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Properties Owned and Maintained by MCHS

303 W Main St
Home of the Morris County Historical Society
Open Wednesdays 1 - 4 and by appointment

The historic Carnegie Library was completed in 1917. This charming brick building, listed on the National Register of Historic Places, showcases a projecting entrance with an arched transom, limestone keystones above the door and windows, brick quoins at the corners and along the entrance bay, and a wooden entablature with a brick parapet along the roof. Reflecting a common feature of Carnegie libraries, the entrance is accessed by a staircase, symbolizing the "ascent to knowledge." Serving as the City Library until 2003, it still retains the original charging desk and shelving from its years of operation. Attracting visitors from across the country, the library stands as a testament to Council Grove and Morris County’s rich cultural heritage.

201 Wood St
The house was built by Seth Hays in 1867. While Hays never married, he did adopt a daughter in 1867. Hays' slave, "Aunt Sally," lived in the basement and cared for the family until her death in 1872. The home, operated by the Morris County Historical society, is open in the summer on Sunday afternoons and by appointment.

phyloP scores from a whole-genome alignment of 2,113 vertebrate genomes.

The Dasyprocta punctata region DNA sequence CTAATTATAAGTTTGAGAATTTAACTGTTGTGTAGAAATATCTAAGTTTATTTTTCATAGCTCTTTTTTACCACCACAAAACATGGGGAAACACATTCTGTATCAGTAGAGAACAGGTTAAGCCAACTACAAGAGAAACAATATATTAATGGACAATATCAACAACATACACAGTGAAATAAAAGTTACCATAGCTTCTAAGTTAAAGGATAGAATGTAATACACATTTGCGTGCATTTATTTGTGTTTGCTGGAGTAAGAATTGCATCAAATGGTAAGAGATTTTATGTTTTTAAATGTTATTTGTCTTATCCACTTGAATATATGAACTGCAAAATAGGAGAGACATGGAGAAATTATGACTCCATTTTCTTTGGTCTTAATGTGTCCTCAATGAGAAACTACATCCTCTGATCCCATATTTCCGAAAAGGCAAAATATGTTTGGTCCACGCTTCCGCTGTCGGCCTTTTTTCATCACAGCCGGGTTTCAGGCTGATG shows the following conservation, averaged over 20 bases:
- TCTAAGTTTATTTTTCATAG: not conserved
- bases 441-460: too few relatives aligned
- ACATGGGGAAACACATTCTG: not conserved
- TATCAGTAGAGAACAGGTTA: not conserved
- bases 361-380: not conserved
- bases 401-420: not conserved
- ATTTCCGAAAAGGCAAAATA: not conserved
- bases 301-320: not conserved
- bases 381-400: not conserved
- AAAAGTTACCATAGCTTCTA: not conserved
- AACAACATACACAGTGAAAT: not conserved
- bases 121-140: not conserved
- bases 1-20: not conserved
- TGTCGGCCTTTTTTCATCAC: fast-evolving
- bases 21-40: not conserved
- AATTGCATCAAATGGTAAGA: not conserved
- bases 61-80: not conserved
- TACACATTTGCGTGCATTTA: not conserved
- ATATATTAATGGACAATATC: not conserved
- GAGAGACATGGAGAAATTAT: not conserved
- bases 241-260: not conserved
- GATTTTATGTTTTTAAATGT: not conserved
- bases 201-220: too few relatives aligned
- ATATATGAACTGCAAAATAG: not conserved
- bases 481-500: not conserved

Post Office Oak exterior with full tree.


20 E Main St

The name of the museum comes from the large oak tree, believed to have been 270 years old when it died in 1990, is alleged to have served as an unofficial post office. Travelers could leave messages in a cache in the base of the oak tree. The tree trunk stands next to the Post Office Oak Museum. This was originally a one-family home built in 1864 with a brewery on the lower floor and a 18 x 25 x 9 foot cave to the east of the house. The brewery provided refreshment for travelers on the Santa Fe Trail.

Seth Hays home-1.jpg


This image captures the historic Dunlap Learning Academy located in the northern part of town. It served as both a school and a boarding facility for students and educators. In 1891, the Academy was forced to close due to financial difficulties. Subsequently, the building was sold and split into two parts. Alfred Parrish purchased one section, integrating it into his existing residence in town. The other section was relocated to a farm north of the area. Following the closure, the students of the Academy were dispersed to various rural and urban schools in the region. These schools had varying policies on segregation, a practice that continued until the landmark Brown v. Board of Education Supreme Court decision in Topeka in 1954, which mandated desegregation.

Morris County Historical Society

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